she earned her masters degree in management from leslie university in cambridge, massachusetts. she left and joined the reserve and earned the specialty. currently a colonel at the ussba where she pursues the office of veterans business development, mission to formulate, execute and promote policies and programs to support veterans small businesses. nice to have you with us. thank you very much. we appreciate it. vivian greentree is right next to her. dr. greentree, i should say. she joined first data as a senior vice president and head of military and veteran affairs in february of 2014 and in this role, she created first data salutes, a company wide military engagement strategy to provide the military community with access to career opportunities and best in class education resources while offering premier business solutions to veteran-owned businesses.
she helped found blue star families. the largest chapter-based military organization in the country. it's nice to have you with us. >> a lot of paper work. >> after that it's not going to -- >> i want to give everybody a good sense of our panel. craig is a svp global service delivery and chief procurement officer at usaa. he and his team are responsible for strategy, governance, procurement, global delivery, enabling all customers to better success, implement. and manage all of their third-party relationships. he enlisted in the coast guard in 1984 to have a wide variety of roles and experiences in his four year career there. he joined usaa in august of 1997, bringing with him ten years of information services, engineering and business experiences.
so you know who's on our panel. let's get right to it. barbara, i'm going to start with you. give us what goes through specifics on what the sba is doing to help veterans interested in small businesses. >> i would love to do that. i think you heard multiple speakers say the word, entrepreneur, entrepreneurial. i'm listing for it. i know i heard it. i'm very grateful that small business administration is partnered with department of defense labor and v.a. and education in the transition assistance program because there are options, military members and their spouses, you can get a job, go to school or make your own job and that has been the choice for 27,000 people who have gone through what we offer business to business at transition. there's something i want to amplify. transition assistance means the minute somebody walks through the door on active duty they and their spouse are eligible at that moment for transition and
what that means. it's good to think about what's next when you're at the beginning of a career. entrepreneurship takes a long time to plan and do well. quickly tell you what sba does, capacity building. teaching a spouse and military member. training them on what it takes to be a business owner and helping to make the choice to do that and learning what they must have in place to do that. second is access to capital. getting money. i have partners in this room, in financial institutions, sba also guarantees loans so that banks will take a bigger risk on veterans and military spouses. we have some deals for you. i can tell you about them later. finally, we can find opportunities for you. whether it's federal procurement or going back and rejoining your community, farm, family owned business, a franchise. so, those are the things we are engaged in. >> what is usaa doing and what have been the challenges you listed, the transition. it's really hard. a completely different mind set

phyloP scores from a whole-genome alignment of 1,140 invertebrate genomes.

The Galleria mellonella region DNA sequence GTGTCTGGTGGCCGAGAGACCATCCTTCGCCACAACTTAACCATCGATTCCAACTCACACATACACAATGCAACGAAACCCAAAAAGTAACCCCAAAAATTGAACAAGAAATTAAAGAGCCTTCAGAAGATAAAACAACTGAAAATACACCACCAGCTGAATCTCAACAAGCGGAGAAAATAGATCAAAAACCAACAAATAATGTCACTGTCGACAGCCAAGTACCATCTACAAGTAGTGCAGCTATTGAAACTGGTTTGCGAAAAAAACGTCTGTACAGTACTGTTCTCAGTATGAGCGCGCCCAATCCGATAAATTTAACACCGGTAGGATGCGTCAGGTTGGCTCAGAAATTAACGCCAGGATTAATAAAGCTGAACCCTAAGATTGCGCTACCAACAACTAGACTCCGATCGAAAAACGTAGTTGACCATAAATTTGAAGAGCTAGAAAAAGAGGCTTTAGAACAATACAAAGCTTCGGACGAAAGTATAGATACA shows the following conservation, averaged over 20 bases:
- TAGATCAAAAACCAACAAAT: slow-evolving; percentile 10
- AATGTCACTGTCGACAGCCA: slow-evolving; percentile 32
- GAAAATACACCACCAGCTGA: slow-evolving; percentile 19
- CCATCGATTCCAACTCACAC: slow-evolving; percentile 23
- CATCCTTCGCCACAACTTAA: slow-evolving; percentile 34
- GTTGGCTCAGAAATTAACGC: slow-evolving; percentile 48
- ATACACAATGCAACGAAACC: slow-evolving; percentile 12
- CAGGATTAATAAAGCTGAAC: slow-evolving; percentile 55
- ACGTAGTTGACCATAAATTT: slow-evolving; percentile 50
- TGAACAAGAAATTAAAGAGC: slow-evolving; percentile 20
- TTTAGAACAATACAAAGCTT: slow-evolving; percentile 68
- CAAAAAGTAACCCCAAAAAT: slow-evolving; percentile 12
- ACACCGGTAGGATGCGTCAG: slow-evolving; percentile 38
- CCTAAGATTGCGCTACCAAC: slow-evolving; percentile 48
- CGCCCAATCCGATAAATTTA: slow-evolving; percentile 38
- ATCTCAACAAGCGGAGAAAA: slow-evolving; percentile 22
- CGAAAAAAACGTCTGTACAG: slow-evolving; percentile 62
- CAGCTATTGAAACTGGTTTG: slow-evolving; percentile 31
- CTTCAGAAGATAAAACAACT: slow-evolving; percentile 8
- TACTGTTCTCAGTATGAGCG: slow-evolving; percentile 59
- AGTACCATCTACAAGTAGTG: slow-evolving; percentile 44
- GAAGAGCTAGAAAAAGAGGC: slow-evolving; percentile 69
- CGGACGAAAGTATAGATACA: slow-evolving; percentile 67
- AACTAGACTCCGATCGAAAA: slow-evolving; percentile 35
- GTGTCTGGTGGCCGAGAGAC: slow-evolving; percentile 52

to be an entrepreneur. what does usaa do for those interested in making that shift? >> we want to do more. sean just gave you a great example from the hiring side, but from the procurement side, i'm constantly looking for either small businesses that have services that can align with usaa and a lot of what we talked about here today, small business owners that have that same character and willingness to serve, continue to serve through usaa because of our membership as well. so, finding the right people to connect to, like the small business administration and that binds us the sources, is very hard to do. but that's what we're at. working with the rosy network. i know some of that work that's going on and the coalition is trying to get into these networks where these small businesses live. another thing we want to do is help build entrepreneurs as well. so, i'm actually, i work with
some mentioned the american corporate partners. i'm on my third mentorship and the gentleman i'm working with is a young enlisted guy who's 18 months out. the deployment road map he's thinking ahead, which is awesome. but everything we're talking about in the mentorship is not about finding a job. it's about starting his own business. i need to connect him to the right places, go develop it. so, whether that's a concept like the bunker, we've been talking to the bunker, other accelerators out there that can help those strive and then as a private organization, i can come back and then actually procure and source with them afterwards. >> i was just going to say, craig, i've got some resources. and i won't take too long, i promise. but in every community, sba is there with free mentoring